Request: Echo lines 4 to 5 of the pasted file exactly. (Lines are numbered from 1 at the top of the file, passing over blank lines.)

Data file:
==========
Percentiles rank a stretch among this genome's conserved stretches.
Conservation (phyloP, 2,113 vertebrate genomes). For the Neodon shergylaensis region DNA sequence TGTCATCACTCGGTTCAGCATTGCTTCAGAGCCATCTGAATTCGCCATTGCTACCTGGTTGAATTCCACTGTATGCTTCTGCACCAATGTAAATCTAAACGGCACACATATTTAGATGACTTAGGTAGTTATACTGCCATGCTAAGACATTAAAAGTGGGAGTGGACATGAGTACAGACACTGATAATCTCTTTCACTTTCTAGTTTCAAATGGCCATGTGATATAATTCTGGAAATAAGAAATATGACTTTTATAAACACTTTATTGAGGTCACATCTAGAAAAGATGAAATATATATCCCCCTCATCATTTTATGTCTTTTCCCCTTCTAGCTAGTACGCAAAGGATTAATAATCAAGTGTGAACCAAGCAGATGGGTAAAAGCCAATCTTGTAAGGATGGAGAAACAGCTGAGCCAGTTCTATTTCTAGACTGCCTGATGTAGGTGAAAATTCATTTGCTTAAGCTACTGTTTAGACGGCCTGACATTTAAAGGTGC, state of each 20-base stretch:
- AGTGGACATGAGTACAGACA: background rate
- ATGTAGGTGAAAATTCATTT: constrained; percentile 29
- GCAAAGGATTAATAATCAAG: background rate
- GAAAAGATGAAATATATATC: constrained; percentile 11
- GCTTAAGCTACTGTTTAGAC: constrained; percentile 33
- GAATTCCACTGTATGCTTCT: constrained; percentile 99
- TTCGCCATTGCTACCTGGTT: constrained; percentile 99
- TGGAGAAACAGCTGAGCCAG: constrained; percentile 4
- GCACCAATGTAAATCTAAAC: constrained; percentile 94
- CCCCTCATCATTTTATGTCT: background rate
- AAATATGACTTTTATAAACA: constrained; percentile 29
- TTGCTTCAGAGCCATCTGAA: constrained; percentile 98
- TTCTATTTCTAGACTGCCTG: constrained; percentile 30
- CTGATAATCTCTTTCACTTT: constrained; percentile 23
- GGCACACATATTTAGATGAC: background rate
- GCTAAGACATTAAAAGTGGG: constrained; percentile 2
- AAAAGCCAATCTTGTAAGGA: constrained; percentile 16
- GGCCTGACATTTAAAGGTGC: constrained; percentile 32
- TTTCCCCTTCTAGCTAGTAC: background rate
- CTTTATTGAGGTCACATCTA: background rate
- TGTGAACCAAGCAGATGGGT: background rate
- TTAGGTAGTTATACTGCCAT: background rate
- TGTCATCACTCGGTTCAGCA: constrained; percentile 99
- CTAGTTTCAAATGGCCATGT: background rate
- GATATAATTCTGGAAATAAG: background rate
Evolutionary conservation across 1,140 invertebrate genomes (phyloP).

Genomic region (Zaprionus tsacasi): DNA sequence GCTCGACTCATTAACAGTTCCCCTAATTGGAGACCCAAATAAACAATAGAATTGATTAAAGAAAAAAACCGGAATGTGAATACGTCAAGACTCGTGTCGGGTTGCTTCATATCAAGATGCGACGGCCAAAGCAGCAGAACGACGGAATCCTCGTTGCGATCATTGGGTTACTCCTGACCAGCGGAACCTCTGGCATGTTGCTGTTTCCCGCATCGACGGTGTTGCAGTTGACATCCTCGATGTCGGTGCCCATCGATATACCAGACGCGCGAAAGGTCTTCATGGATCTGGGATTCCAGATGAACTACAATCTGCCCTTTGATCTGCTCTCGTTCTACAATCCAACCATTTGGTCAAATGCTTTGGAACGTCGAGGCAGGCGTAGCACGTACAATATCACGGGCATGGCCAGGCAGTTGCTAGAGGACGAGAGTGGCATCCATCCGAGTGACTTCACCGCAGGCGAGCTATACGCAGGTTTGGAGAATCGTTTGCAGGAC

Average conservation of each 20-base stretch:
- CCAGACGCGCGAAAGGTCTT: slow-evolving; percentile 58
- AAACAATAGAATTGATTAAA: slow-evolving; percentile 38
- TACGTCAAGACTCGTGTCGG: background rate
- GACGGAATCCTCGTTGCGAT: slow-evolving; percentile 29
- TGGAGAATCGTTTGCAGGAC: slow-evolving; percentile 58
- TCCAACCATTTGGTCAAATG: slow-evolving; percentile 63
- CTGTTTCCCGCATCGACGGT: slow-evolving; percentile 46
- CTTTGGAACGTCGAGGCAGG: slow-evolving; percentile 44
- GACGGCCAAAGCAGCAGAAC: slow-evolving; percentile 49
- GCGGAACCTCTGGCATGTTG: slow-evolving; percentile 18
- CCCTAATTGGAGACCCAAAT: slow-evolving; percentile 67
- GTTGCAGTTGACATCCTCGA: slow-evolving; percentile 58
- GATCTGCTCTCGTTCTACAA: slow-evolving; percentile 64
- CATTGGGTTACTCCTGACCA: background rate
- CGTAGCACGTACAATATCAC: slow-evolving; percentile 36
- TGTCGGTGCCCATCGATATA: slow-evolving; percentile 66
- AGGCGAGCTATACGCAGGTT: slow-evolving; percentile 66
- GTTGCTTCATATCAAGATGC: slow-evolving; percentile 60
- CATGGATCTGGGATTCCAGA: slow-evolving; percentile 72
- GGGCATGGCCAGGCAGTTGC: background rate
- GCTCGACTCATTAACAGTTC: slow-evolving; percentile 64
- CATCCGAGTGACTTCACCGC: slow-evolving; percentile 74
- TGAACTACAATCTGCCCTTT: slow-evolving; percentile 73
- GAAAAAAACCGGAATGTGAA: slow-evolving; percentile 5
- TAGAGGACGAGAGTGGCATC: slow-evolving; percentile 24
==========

- ATGTAGGTGAAAATTCATTT: constrained; percentile 29
- GCAAAGGATTAATAATCAAG: background rate